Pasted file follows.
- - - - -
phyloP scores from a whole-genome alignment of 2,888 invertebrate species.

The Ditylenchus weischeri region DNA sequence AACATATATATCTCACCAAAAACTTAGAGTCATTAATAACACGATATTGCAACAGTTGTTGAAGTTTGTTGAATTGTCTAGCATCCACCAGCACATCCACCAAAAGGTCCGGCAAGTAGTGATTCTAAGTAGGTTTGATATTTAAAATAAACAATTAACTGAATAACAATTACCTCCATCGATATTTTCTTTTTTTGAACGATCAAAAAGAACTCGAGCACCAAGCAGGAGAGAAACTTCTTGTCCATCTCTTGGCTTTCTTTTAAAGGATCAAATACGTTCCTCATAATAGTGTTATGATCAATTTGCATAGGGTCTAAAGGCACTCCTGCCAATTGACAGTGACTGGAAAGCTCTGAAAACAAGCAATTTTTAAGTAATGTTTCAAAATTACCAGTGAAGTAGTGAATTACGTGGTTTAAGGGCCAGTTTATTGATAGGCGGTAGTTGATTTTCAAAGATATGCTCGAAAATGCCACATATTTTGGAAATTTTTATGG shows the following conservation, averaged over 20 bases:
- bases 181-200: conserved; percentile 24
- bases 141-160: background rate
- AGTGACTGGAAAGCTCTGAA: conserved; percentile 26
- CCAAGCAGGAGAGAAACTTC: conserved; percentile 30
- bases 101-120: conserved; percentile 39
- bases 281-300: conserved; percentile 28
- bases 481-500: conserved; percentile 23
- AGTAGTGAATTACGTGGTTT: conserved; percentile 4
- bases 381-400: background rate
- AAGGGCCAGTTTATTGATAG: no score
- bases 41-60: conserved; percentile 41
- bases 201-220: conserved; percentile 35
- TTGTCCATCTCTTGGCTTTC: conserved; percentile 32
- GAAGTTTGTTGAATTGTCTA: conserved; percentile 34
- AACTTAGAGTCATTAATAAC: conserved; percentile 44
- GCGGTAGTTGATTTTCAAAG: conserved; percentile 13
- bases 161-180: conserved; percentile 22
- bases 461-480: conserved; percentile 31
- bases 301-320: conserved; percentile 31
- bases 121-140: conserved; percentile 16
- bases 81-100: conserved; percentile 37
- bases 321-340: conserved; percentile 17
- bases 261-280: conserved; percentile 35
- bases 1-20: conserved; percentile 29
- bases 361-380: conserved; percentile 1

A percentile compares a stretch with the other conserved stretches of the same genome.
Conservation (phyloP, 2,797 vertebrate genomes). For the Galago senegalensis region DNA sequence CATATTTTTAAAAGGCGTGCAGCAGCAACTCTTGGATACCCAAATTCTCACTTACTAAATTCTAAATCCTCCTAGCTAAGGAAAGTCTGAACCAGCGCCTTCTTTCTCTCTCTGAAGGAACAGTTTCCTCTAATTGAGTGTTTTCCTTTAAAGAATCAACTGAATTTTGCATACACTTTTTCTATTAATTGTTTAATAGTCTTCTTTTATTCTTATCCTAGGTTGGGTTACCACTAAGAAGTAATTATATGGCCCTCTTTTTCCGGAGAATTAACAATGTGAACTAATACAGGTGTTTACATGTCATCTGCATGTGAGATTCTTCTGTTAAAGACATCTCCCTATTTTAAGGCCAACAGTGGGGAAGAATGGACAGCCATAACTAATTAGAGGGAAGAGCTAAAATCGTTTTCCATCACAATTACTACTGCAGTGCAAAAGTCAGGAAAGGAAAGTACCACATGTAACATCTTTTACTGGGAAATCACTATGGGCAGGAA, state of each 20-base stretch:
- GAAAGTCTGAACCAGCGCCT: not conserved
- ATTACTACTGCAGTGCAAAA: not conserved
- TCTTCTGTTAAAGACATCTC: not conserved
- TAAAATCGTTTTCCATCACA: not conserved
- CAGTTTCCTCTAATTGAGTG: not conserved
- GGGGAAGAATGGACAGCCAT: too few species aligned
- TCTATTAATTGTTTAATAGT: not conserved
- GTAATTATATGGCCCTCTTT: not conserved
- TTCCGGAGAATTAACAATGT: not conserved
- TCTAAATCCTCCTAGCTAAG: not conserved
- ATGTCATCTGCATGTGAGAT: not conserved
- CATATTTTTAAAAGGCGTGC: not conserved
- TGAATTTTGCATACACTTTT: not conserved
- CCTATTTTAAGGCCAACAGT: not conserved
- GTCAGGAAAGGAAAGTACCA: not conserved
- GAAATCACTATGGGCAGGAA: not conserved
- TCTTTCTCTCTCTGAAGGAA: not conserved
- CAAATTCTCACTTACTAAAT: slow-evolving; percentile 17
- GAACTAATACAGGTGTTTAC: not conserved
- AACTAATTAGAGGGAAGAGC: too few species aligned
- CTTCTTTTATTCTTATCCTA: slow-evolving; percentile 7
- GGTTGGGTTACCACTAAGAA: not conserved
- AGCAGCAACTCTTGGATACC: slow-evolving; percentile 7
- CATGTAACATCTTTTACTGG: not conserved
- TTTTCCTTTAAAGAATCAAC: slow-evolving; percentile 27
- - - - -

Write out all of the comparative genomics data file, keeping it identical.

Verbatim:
phyloP scores from a whole-genome alignment of 2,888 invertebrate species.

The Ditylenchus weischeri region DNA sequence AACATATATATCTCACCAAAAACTTAGAGTCATTAATAACACGATATTGCAACAGTTGTTGAAGTTTGTTGAATTGTCTAGCATCCACCAGCACATCCACCAAAAGGTCCGGCAAGTAGTGATTCTAAGTAGGTTTGATATTTAAAATAAACAATTAACTGAATAACAATTACCTCCATCGATATTTTCTTTTTTTGAACGATCAAAAAGAACTCGAGCACCAAGCAGGAGAGAAACTTCTTGTCCATCTCTTGGCTTTCTTTTAAAGGATCAAATACGTTCCTCATAATAGTGTTATGATCAATTTGCATAGGGTCTAAAGGCACTCCTGCCAATTGACAGTGACTGGAAAGCTCTGAAAACAAGCAATTTTTAAGTAATGTTTCAAAATTACCAGTGAAGTAGTGAATTACGTGGTTTAAGGGCCAGTTTATTGATAGGCGGTAGTTGATTTTCAAAGATATGCTCGAAAATGCCACATATTTTGGAAATTTTTATGG shows the following conservation, averaged over 20 bases:
- bases 181-200: conserved; percentile 24
- bases 141-160: background rate
- AGTGACTGGAAAGCTCTGAA: conserved; percentile 26
- CCAAGCAGGAGAGAAACTTC: conserved; percentile 30
- bases 101-120: conserved; percentile 39
- bases 281-300: conserved; percentile 28
- bases 481-500: conserved; percentile 23
- AGTAGTGAATTACGTGGTTT: conserved; percentile 4
- bases 381-400: background rate
- AAGGGCCAGTTTATTGATAG: no score
- bases 41-60: conserved; percentile 41
- bases 201-220: conserved; percentile 35
- TTGTCCATCTCTTGGCTTTC: conserved; percentile 32
- GAAGTTTGTTGAATTGTCTA: conserved; percentile 34
- AACTTAGAGTCATTAATAAC: conserved; percentile 44
- GCGGTAGTTGATTTTCAAAG: conserved; percentile 13
- bases 161-180: conserved; percentile 22
- bases 461-480: conserved; percentile 31
- bases 301-320: conserved; percentile 31
- bases 121-140: conserved; percentile 16
- bases 81-100: conserved; percentile 37
- bases 321-340: conserved; percentile 17
- bases 261-280: conserved; percentile 35
- bases 1-20: conserved; percentile 29
- bases 361-380: conserved; percentile 1

A percentile compares a stretch with the other conserved stretches of the same genome.
Conservation (phyloP, 2,797 vertebrate genomes). For the Galago senegalensis region DNA sequence CATATTTTTAAAAGGCGTGCAGCAGCAACTCTTGGATACCCAAATTCTCACTTACTAAATTCTAAATCCTCCTAGCTAAGGAAAGTCTGAACCAGCGCCTTCTTTCTCTCTCTGAAGGAACAGTTTCCTCTAATTGAGTGTTTTCCTTTAAAGAATCAACTGAATTTTGCATACACTTTTTCTATTAATTGTTTAATAGTCTTCTTTTATTCTTATCCTAGGTTGGGTTACCACTAAGAAGTAATTATATGGCCCTCTTTTTCCGGAGAATTAACAATGTGAACTAATACAGGTGTTTACATGTCATCTGCATGTGAGATTCTTCTGTTAAAGACATCTCCCTATTTTAAGGCCAACAGTGGGGAAGAATGGACAGCCATAACTAATTAGAGGGAAGAGCTAAAATCGTTTTCCATCACAATTACTACTGCAGTGCAAAAGTCAGGAAAGGAAAGTACCACATGTAACATCTTTTACTGGGAAATCACTATGGGCAGGAA, state of each 20-base stretch:
- GAAAGTCTGAACCAGCGCCT: not conserved
- ATTACTACTGCAGTGCAAAA: not conserved
- TCTTCTGTTAAAGACATCTC: not conserved
- TAAAATCGTTTTCCATCACA: not conserved
- CAGTTTCCTCTAATTGAGTG: not conserved
- GGGGAAGAATGGACAGCCAT: too few species aligned
- TCTATTAATTGTTTAATAGT: not conserved
- GTAATTATATGGCCCTCTTT: not conserved
- TTCCGGAGAATTAACAATGT: not conserved
- TCTAAATCCTCCTAGCTAAG: not conserved
- ATGTCATCTGCATGTGAGAT: not conserved
- CATATTTTTAAAAGGCGTGC: not conserved
- TGAATTTTGCATACACTTTT: not conserved
- CCTATTTTAAGGCCAACAGT: not conserved
- GTCAGGAAAGGAAAGTACCA: not conserved
- GAAATCACTATGGGCAGGAA: not conserved
- TCTTTCTCTCTCTGAAGGAA: not conserved
- CAAATTCTCACTTACTAAAT: slow-evolving; percentile 17
- GAACTAATACAGGTGTTTAC: not conserved
- AACTAATTAGAGGGAAGAGC: too few species aligned
- CTTCTTTTATTCTTATCCTA: slow-evolving; percentile 7
- GGTTGGGTTACCACTAAGAA: not conserved
- AGCAGCAACTCTTGGATACC: slow-evolving; percentile 7
- CATGTAACATCTTTTACTGG: not conserved
- TTTTCCTTTAAAGAATCAAC: slow-evolving; percentile 27